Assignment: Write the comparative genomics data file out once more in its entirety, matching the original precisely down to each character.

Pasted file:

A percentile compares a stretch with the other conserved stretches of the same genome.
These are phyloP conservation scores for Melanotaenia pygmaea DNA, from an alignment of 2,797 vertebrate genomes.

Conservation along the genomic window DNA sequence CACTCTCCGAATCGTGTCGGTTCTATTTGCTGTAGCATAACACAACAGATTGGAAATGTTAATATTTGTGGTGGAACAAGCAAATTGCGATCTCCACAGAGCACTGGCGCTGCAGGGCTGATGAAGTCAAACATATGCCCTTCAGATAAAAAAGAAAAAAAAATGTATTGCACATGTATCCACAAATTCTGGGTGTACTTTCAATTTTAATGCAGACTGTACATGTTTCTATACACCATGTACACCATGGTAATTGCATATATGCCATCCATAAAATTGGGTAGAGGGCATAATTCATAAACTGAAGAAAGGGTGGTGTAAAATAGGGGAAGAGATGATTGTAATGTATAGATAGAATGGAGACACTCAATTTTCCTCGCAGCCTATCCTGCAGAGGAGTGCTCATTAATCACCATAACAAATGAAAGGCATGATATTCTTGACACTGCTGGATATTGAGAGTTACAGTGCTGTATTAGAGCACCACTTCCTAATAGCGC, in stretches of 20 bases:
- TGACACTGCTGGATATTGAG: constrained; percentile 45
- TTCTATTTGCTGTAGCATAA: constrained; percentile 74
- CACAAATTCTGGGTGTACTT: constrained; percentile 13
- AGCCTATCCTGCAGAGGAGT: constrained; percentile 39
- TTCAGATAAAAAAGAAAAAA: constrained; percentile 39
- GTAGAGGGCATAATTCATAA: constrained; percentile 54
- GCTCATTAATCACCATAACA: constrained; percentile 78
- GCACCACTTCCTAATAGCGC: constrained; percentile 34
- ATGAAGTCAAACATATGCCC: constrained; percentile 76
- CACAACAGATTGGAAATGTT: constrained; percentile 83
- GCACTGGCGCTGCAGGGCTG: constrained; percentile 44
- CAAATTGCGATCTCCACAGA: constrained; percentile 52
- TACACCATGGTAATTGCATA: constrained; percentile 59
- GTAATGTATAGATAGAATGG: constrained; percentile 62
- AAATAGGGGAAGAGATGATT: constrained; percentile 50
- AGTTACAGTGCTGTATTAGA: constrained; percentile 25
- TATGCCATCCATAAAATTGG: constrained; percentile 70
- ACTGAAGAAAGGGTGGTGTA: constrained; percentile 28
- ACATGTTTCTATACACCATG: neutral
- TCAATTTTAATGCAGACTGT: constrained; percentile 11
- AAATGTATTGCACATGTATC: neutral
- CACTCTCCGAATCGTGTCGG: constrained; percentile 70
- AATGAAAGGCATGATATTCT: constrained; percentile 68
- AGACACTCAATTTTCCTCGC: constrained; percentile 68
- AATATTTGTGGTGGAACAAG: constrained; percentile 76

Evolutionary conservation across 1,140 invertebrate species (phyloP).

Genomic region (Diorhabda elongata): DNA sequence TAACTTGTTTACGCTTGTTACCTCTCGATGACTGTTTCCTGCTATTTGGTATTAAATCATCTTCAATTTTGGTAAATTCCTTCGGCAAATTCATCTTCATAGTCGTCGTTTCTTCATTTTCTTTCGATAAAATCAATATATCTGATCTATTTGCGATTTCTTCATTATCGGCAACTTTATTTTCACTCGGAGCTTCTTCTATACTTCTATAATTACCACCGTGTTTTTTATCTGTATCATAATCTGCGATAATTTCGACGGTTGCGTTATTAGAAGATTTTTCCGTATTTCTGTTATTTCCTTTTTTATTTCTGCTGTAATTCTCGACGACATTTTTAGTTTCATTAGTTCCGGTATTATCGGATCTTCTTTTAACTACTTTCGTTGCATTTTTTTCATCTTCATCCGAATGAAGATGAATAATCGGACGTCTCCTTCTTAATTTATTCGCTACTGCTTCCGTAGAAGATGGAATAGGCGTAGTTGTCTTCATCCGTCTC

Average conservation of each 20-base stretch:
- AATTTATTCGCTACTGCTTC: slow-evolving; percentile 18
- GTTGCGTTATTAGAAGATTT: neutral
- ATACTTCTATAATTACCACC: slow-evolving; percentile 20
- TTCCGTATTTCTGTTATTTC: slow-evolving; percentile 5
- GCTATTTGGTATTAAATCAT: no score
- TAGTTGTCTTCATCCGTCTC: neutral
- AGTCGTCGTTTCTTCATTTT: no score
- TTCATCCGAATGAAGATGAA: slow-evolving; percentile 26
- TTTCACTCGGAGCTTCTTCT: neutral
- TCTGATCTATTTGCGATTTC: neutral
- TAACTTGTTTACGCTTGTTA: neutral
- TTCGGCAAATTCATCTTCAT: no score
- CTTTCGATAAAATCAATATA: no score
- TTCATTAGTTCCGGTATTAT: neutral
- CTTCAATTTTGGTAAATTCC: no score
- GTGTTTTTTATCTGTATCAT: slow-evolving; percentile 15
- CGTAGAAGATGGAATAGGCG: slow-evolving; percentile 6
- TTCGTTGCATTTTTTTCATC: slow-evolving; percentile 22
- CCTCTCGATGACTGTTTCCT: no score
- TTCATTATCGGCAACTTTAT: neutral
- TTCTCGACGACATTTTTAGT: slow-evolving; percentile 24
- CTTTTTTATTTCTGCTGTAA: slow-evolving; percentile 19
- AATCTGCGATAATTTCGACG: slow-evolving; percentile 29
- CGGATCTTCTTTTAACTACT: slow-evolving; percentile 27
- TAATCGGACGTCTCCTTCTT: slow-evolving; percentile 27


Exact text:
A percentile compares a stretch with the other conserved stretches of the same genome.
These are phyloP conservation scores for Melanotaenia pygmaea DNA, from an alignment of 2,797 vertebrate genomes.

Conservation along the genomic window DNA sequence CACTCTCCGAATCGTGTCGGTTCTATTTGCTGTAGCATAACACAACAGATTGGAAATGTTAATATTTGTGGTGGAACAAGCAAATTGCGATCTCCACAGAGCACTGGCGCTGCAGGGCTGATGAAGTCAAACATATGCCCTTCAGATAAAAAAGAAAAAAAAATGTATTGCACATGTATCCACAAATTCTGGGTGTACTTTCAATTTTAATGCAGACTGTACATGTTTCTATACACCATGTACACCATGGTAATTGCATATATGCCATCCATAAAATTGGGTAGAGGGCATAATTCATAAACTGAAGAAAGGGTGGTGTAAAATAGGGGAAGAGATGATTGTAATGTATAGATAGAATGGAGACACTCAATTTTCCTCGCAGCCTATCCTGCAGAGGAGTGCTCATTAATCACCATAACAAATGAAAGGCATGATATTCTTGACACTGCTGGATATTGAGAGTTACAGTGCTGTATTAGAGCACCACTTCCTAATAGCGC, in stretches of 20 bases:
- TGACACTGCTGGATATTGAG: constrained; percentile 45
- TTCTATTTGCTGTAGCATAA: constrained; percentile 74
- CACAAATTCTGGGTGTACTT: constrained; percentile 13
- AGCCTATCCTGCAGAGGAGT: constrained; percentile 39
- TTCAGATAAAAAAGAAAAAA: constrained; percentile 39
- GTAGAGGGCATAATTCATAA: constrained; percentile 54
- GCTCATTAATCACCATAACA: constrained; percentile 78
- GCACCACTTCCTAATAGCGC: constrained; percentile 34
- ATGAAGTCAAACATATGCCC: constrained; percentile 76
- CACAACAGATTGGAAATGTT: constrained; percentile 83
- GCACTGGCGCTGCAGGGCTG: constrained; percentile 44
- CAAATTGCGATCTCCACAGA: constrained; percentile 52
- TACACCATGGTAATTGCATA: constrained; percentile 59
- GTAATGTATAGATAGAATGG: constrained; percentile 62
- AAATAGGGGAAGAGATGATT: constrained; percentile 50
- AGTTACAGTGCTGTATTAGA: constrained; percentile 25
- TATGCCATCCATAAAATTGG: constrained; percentile 70
- ACTGAAGAAAGGGTGGTGTA: constrained; percentile 28
- ACATGTTTCTATACACCATG: neutral
- TCAATTTTAATGCAGACTGT: constrained; percentile 11
- AAATGTATTGCACATGTATC: neutral
- CACTCTCCGAATCGTGTCGG: constrained; percentile 70
- AATGAAAGGCATGATATTCT: constrained; percentile 68
- AGACACTCAATTTTCCTCGC: constrained; percentile 68
- AATATTTGTGGTGGAACAAG: constrained; percentile 76

Evolutionary conservation across 1,140 invertebrate species (phyloP).

Genomic region (Diorhabda elongata): DNA sequence TAACTTGTTTACGCTTGTTACCTCTCGATGACTGTTTCCTGCTATTTGGTATTAAATCATCTTCAATTTTGGTAAATTCCTTCGGCAAATTCATCTTCATAGTCGTCGTTTCTTCATTTTCTTTCGATAAAATCAATATATCTGATCTATTTGCGATTTCTTCATTATCGGCAACTTTATTTTCACTCGGAGCTTCTTCTATACTTCTATAATTACCACCGTGTTTTTTATCTGTATCATAATCTGCGATAATTTCGACGGTTGCGTTATTAGAAGATTTTTCCGTATTTCTGTTATTTCCTTTTTTATTTCTGCTGTAATTCTCGACGACATTTTTAGTTTCATTAGTTCCGGTATTATCGGATCTTCTTTTAACTACTTTCGTTGCATTTTTTTCATCTTCATCCGAATGAAGATGAATAATCGGACGTCTCCTTCTTAATTTATTCGCTACTGCTTCCGTAGAAGATGGAATAGGCGTAGTTGTCTTCATCCGTCTC

Average conservation of each 20-base stretch:
- AATTTATTCGCTACTGCTTC: slow-evolving; percentile 18
- GTTGCGTTATTAGAAGATTT: neutral
- ATACTTCTATAATTACCACC: slow-evolving; percentile 20
- TTCCGTATTTCTGTTATTTC: slow-evolving; percentile 5
- GCTATTTGGTATTAAATCAT: no score
- TAGTTGTCTTCATCCGTCTC: neutral
- AGTCGTCGTTTCTTCATTTT: no score
- TTCATCCGAATGAAGATGAA: slow-evolving; percentile 26
- TTTCACTCGGAGCTTCTTCT: neutral
- TCTGATCTATTTGCGATTTC: neutral
- TAACTTGTTTACGCTTGTTA: neutral
- TTCGGCAAATTCATCTTCAT: no score
- CTTTCGATAAAATCAATATA: no score
- TTCATTAGTTCCGGTATTAT: neutral
- CTTCAATTTTGGTAAATTCC: no score
- GTGTTTTTTATCTGTATCAT: slow-evolving; percentile 15
- CGTAGAAGATGGAATAGGCG: slow-evolving; percentile 6
- TTCGTTGCATTTTTTTCATC: slow-evolving; percentile 22
- CCTCTCGATGACTGTTTCCT: no score
- TTCATTATCGGCAACTTTAT: neutral
- TTCTCGACGACATTTTTAGT: slow-evolving; percentile 24
- CTTTTTTATTTCTGCTGTAA: slow-evolving; percentile 19
- AATCTGCGATAATTTCGACG: slow-evolving; percentile 29
- CGGATCTTCTTTTAACTACT: slow-evolving; percentile 27
- TAATCGGACGTCTCCTTCTT: slow-evolving; percentile 27